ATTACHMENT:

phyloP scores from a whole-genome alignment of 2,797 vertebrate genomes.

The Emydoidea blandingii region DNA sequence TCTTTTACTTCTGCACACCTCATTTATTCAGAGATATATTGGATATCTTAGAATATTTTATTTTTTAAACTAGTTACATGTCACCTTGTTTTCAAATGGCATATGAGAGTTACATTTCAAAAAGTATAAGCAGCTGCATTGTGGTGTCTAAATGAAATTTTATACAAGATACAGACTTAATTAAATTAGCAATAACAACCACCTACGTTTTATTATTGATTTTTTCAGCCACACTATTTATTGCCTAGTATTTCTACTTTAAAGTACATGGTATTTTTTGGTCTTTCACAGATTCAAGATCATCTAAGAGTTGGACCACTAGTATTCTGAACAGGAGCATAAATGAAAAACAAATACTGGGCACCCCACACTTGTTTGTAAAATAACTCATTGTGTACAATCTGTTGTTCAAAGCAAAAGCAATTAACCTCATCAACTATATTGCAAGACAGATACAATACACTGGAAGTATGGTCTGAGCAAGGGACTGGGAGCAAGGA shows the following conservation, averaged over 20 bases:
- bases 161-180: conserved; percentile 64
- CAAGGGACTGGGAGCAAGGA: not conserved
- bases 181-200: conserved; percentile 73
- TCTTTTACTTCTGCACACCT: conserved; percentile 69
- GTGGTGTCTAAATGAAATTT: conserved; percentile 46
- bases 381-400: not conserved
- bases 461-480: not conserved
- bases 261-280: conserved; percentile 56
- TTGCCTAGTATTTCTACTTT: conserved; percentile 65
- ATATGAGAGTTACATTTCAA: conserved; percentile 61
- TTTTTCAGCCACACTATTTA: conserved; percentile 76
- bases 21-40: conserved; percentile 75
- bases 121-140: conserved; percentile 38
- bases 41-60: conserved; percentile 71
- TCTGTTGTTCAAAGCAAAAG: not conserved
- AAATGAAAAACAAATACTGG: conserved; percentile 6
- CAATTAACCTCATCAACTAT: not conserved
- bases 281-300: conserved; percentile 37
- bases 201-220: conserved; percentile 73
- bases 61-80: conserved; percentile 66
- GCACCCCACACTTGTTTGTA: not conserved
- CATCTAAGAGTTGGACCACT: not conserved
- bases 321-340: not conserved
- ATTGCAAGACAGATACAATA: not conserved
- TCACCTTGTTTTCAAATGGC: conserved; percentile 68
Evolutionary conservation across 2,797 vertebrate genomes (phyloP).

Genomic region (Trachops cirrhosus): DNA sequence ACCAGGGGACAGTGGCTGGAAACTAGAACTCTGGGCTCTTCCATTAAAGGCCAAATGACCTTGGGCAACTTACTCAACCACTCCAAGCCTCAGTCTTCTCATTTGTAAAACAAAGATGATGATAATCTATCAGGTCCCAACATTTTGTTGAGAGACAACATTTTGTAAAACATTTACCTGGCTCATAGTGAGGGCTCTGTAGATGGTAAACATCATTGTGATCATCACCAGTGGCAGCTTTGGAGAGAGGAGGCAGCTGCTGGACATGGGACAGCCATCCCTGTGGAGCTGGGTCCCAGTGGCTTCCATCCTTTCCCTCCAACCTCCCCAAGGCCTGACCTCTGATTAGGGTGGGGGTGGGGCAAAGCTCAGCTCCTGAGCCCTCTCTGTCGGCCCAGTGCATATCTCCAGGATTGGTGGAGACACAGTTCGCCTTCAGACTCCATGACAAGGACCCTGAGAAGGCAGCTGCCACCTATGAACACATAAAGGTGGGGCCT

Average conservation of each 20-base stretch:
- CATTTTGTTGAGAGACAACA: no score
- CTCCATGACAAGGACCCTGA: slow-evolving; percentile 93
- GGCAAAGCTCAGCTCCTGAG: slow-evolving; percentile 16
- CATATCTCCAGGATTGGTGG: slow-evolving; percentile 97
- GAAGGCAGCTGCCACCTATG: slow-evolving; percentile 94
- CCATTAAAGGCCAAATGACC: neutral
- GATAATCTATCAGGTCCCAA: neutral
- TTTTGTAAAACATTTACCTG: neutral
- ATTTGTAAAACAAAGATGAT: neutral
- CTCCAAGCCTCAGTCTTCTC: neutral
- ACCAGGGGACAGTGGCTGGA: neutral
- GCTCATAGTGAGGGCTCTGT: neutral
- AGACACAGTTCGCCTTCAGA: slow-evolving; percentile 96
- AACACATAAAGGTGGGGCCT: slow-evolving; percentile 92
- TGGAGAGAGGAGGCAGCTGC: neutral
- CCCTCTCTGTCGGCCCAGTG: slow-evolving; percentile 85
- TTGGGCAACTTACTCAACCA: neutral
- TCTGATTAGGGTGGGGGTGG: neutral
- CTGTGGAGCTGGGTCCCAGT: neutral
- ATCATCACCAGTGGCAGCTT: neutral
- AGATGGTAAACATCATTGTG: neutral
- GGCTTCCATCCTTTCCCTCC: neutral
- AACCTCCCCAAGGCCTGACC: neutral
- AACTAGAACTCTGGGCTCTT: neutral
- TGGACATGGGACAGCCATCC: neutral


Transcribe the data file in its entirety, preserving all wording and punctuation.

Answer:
phyloP scores from a whole-genome alignment of 2,797 vertebrate genomes.

The Emydoidea blandingii region DNA sequence TCTTTTACTTCTGCACACCTCATTTATTCAGAGATATATTGGATATCTTAGAATATTTTATTTTTTAAACTAGTTACATGTCACCTTGTTTTCAAATGGCATATGAGAGTTACATTTCAAAAAGTATAAGCAGCTGCATTGTGGTGTCTAAATGAAATTTTATACAAGATACAGACTTAATTAAATTAGCAATAACAACCACCTACGTTTTATTATTGATTTTTTCAGCCACACTATTTATTGCCTAGTATTTCTACTTTAAAGTACATGGTATTTTTTGGTCTTTCACAGATTCAAGATCATCTAAGAGTTGGACCACTAGTATTCTGAACAGGAGCATAAATGAAAAACAAATACTGGGCACCCCACACTTGTTTGTAAAATAACTCATTGTGTACAATCTGTTGTTCAAAGCAAAAGCAATTAACCTCATCAACTATATTGCAAGACAGATACAATACACTGGAAGTATGGTCTGAGCAAGGGACTGGGAGCAAGGA shows the following conservation, averaged over 20 bases:
- bases 161-180: conserved; percentile 64
- CAAGGGACTGGGAGCAAGGA: not conserved
- bases 181-200: conserved; percentile 73
- TCTTTTACTTCTGCACACCT: conserved; percentile 69
- GTGGTGTCTAAATGAAATTT: conserved; percentile 46
- bases 381-400: not conserved
- bases 461-480: not conserved
- bases 261-280: conserved; percentile 56
- TTGCCTAGTATTTCTACTTT: conserved; percentile 65
- ATATGAGAGTTACATTTCAA: conserved; percentile 61
- TTTTTCAGCCACACTATTTA: conserved; percentile 76
- bases 21-40: conserved; percentile 75
- bases 121-140: conserved; percentile 38
- bases 41-60: conserved; percentile 71
- TCTGTTGTTCAAAGCAAAAG: not conserved
- AAATGAAAAACAAATACTGG: conserved; percentile 6
- CAATTAACCTCATCAACTAT: not conserved
- bases 281-300: conserved; percentile 37
- bases 201-220: conserved; percentile 73
- bases 61-80: conserved; percentile 66
- GCACCCCACACTTGTTTGTA: not conserved
- CATCTAAGAGTTGGACCACT: not conserved
- bases 321-340: not conserved
- ATTGCAAGACAGATACAATA: not conserved
- TCACCTTGTTTTCAAATGGC: conserved; percentile 68
Evolutionary conservation across 2,797 vertebrate genomes (phyloP).

Genomic region (Trachops cirrhosus): DNA sequence ACCAGGGGACAGTGGCTGGAAACTAGAACTCTGGGCTCTTCCATTAAAGGCCAAATGACCTTGGGCAACTTACTCAACCACTCCAAGCCTCAGTCTTCTCATTTGTAAAACAAAGATGATGATAATCTATCAGGTCCCAACATTTTGTTGAGAGACAACATTTTGTAAAACATTTACCTGGCTCATAGTGAGGGCTCTGTAGATGGTAAACATCATTGTGATCATCACCAGTGGCAGCTTTGGAGAGAGGAGGCAGCTGCTGGACATGGGACAGCCATCCCTGTGGAGCTGGGTCCCAGTGGCTTCCATCCTTTCCCTCCAACCTCCCCAAGGCCTGACCTCTGATTAGGGTGGGGGTGGGGCAAAGCTCAGCTCCTGAGCCCTCTCTGTCGGCCCAGTGCATATCTCCAGGATTGGTGGAGACACAGTTCGCCTTCAGACTCCATGACAAGGACCCTGAGAAGGCAGCTGCCACCTATGAACACATAAAGGTGGGGCCT

Average conservation of each 20-base stretch:
- CATTTTGTTGAGAGACAACA: no score
- CTCCATGACAAGGACCCTGA: slow-evolving; percentile 93
- GGCAAAGCTCAGCTCCTGAG: slow-evolving; percentile 16
- CATATCTCCAGGATTGGTGG: slow-evolving; percentile 97
- GAAGGCAGCTGCCACCTATG: slow-evolving; percentile 94
- CCATTAAAGGCCAAATGACC: neutral
- GATAATCTATCAGGTCCCAA: neutral
- TTTTGTAAAACATTTACCTG: neutral
- ATTTGTAAAACAAAGATGAT: neutral
- CTCCAAGCCTCAGTCTTCTC: neutral
- ACCAGGGGACAGTGGCTGGA: neutral
- GCTCATAGTGAGGGCTCTGT: neutral
- AGACACAGTTCGCCTTCAGA: slow-evolving; percentile 96
- AACACATAAAGGTGGGGCCT: slow-evolving; percentile 92
- TGGAGAGAGGAGGCAGCTGC: neutral
- CCCTCTCTGTCGGCCCAGTG: slow-evolving; percentile 85
- TTGGGCAACTTACTCAACCA: neutral
- TCTGATTAGGGTGGGGGTGG: neutral
- CTGTGGAGCTGGGTCCCAGT: neutral
- ATCATCACCAGTGGCAGCTT: neutral
- AGATGGTAAACATCATTGTG: neutral
- GGCTTCCATCCTTTCCCTCC: neutral
- AACCTCCCCAAGGCCTGACC: neutral
- AACTAGAACTCTGGGCTCTT: neutral
- TGGACATGGGACAGCCATCC: neutral